Rarely do newspapers put these types of stories in front of the eyes of those who read this section of the paper. They flood this section with new CEO's whose company has had recent success, or what sold yesterday for how much, and what stocks have climbed. But rarely do they allow for a critique as strong and thorough as Singletary offers, given the limited space a columnist receives.
Singletary, like other writers on this the 50th anniversary of the March on Washington and Martin Luther King's memorable speech, have been looking back to see what has changed and what hasn't. She quotes King's speech, "The Negro lives on a lonely island of poverty in the midst of a vast ocean of material prosperity." She then goes on to look at the stats, not just for black and other minorities, but how wealth has concentrated so much since this historic event. Citing a recent report from the Urban Institute she notes "Over the past 30 years.Americans in the top 20 percent saw their wealth increase by nearly 120 percent, while families in the middle quintile saw growth of 13 percent. The folks in the bottom 20 percent saw their net worth drop below zero, meaning their debts exceeded their assets."
Gary Younge, the Alfred Knobler Journalism Fellow at The Nation Institute, writing in this week's The Nation also looks back to King's speech and how history has remembered it with an eye most other pundits have ignored.
It is implausible to imagine that, were King to be raised from the dead, he would look at America’s jails, unemployment lines, soup kitchens or inner-city schools and think his life’s work had been accomplished. Whether one believes that these inequalities are caused by individuals making bad choices or by institutional discrimination, it would be absurd to claim that such a world bears any resemblance to the one King set out to create...
...In the final analysis, to ask whether King’s dream has been realized is to misunderstand both his overall politics and the specific ambition of his speech. King was not the kind of activist who pursued a merely finite agenda. The speech in general, and the dream sequence in particular, are utopian. Standing in the midst of a nightmare, King dreamed of a better world where historical wrongs had been righted and good prevailed. That is why the speech means so much to me, and why I believe that, overall, it has stood the test of time.
I was raised in Britain during the Thatcher years, at a time when idealism was mocked and “realism” became an excuse for capitulation to the “inevitability” of unbridled market forces and military aggression. To oppose that agenda was regarded, by some on the left as well as the right, as impractical and unrealistic. Realism has no time for dreamers.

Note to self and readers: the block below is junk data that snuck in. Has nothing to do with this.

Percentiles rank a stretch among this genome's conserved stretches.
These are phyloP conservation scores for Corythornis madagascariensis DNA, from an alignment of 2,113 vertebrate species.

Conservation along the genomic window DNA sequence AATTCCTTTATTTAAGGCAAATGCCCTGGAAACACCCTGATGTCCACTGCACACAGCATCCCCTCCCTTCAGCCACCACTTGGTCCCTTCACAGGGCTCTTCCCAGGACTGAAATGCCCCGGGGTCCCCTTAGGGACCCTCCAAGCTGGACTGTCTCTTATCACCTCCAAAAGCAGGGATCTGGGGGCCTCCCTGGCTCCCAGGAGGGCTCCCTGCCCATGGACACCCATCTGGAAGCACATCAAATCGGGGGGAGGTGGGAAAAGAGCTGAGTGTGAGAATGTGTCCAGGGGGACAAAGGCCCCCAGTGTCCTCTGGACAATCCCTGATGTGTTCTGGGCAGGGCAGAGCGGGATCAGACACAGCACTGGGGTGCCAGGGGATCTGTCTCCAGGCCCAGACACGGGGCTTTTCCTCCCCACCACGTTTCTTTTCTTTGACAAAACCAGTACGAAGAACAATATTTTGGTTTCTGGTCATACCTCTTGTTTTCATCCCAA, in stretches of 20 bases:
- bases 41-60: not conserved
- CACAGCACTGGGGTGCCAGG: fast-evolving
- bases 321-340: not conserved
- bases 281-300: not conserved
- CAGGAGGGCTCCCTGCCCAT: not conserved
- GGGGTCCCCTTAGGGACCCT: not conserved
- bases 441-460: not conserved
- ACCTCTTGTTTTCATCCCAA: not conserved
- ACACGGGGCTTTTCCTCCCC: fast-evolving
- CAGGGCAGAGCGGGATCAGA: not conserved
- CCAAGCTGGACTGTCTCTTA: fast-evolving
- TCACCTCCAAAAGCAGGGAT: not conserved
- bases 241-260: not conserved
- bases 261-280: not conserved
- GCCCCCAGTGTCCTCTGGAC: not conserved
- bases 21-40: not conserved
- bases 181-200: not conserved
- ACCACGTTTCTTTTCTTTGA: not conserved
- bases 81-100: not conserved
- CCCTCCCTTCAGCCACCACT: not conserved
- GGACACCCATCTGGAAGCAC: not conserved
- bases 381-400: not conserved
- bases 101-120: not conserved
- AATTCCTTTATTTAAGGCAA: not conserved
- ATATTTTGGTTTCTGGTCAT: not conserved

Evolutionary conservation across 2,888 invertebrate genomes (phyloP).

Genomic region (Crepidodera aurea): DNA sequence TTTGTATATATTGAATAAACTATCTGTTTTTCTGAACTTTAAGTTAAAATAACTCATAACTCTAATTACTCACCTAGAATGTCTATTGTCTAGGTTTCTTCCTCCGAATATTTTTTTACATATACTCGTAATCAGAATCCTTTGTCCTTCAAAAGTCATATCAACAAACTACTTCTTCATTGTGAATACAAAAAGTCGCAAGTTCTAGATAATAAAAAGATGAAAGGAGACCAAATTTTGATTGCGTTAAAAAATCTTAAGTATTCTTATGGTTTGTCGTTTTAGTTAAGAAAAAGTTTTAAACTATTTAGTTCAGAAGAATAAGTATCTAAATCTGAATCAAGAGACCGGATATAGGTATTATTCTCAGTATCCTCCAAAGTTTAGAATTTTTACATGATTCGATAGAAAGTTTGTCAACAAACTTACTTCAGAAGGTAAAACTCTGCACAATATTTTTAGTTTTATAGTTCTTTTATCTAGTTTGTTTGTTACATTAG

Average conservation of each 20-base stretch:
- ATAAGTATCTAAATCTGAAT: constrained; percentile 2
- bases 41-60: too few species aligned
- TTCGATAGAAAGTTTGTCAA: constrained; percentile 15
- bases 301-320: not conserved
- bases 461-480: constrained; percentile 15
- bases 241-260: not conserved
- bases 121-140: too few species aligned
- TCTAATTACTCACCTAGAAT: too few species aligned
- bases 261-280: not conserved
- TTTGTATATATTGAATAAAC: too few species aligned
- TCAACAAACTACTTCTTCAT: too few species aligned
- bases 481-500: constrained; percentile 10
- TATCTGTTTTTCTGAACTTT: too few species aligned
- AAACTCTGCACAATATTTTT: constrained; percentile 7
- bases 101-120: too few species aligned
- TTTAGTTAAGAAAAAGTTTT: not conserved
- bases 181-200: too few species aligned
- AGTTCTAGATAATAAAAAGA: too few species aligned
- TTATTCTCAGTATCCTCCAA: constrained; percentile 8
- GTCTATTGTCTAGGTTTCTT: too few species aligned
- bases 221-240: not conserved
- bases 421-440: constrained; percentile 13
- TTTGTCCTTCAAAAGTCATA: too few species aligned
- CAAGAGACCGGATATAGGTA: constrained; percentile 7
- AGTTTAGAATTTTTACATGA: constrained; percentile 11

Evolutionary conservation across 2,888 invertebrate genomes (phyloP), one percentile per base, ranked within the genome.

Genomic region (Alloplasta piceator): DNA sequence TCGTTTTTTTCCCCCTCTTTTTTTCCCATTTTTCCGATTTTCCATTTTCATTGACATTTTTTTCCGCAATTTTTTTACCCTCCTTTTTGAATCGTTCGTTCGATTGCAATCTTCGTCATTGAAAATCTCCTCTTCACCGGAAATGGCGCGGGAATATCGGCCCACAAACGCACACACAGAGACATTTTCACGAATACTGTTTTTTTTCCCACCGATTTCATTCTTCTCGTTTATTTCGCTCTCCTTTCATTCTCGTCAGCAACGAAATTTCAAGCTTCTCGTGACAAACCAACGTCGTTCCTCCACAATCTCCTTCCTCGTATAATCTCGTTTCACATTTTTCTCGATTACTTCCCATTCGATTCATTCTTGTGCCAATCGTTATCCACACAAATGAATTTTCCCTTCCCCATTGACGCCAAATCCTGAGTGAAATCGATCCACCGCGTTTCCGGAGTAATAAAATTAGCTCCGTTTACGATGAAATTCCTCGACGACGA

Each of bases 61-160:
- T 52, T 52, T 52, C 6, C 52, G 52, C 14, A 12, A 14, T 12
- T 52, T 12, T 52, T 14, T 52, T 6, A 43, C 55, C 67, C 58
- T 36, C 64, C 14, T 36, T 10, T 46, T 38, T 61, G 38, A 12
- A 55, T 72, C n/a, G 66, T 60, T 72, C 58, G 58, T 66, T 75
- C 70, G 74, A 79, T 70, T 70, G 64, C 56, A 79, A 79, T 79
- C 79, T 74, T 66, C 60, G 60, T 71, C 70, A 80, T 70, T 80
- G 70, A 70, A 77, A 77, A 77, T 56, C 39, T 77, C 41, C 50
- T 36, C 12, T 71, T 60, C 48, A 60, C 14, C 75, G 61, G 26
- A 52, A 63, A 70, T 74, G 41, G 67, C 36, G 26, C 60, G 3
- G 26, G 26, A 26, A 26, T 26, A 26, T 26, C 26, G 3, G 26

True, we can’t live on dreams alone. But the absence of utopian ideas leaves us without a clear ideological and moral center and therefore facing a void in which politics is deprived of any liberatory potential and reduced to only what is feasible at any given moment.
In the summer of 1963, with a civil rights bill pending and the white population skittish, King could have limited his address to what was immediately achievable and pragmatic. He might have spelled out a ten-point plan, laid out his case for tougher legislation, or made the case for fresh campaigns of civil disobedience in the North. He could have reduced himself to an appeal for what was possible in a time when what was possible and pragmatic was neither satisfactory nor sustainable.
Instead, he swung for the bleachers. Not knowing whether building the world he was describing was a Sisyphean task or merely a Herculean one, he called out in the political wilderness, hoping his voice would someday be heard by those with the power to act on it. In so doing, he showed it is not naïve to believe that what is not possible in the foreseeable future may nonetheless be necessary, worth fighting for and worth articulating. The idealism that underpins his dream is the rock on which our modern rights are built and the flesh on which pragmatic parasites feed. If nobody dreamed of a better world, what would there be to wake up to?
This conjures up a little story clipped to my desk as a going away present from a student who worked for me many years ago.
The Weight of a Snowflake"Tell me the weight of a snowflake," a coalmouse asked a wild
"Nothing more than nothing," the dove answered.
"In that case I must tell you a marvelous story," the coalmouse
said. "I sat on a fir branch close to the trunk when it began to
snow. Not heavily, not in a raging blizzard. No, just like in a dream,
without any violence at all. Since I didn't have anything better to do,
I counted the snowflakes settling on the twigs and needles of my
branch. Their number was exactly 3,471,952. When the next snowflake
dropped onto the branch--nothing more than nothing--as you say--the
branch broke off."
Having said that, the coalmouse ran away.
The dove, since Noah's time an authority on peace, thought about
the story for a while. Finally, she said to herself, "Perhaps there is
only one person's voice lacking for peace to come to the world."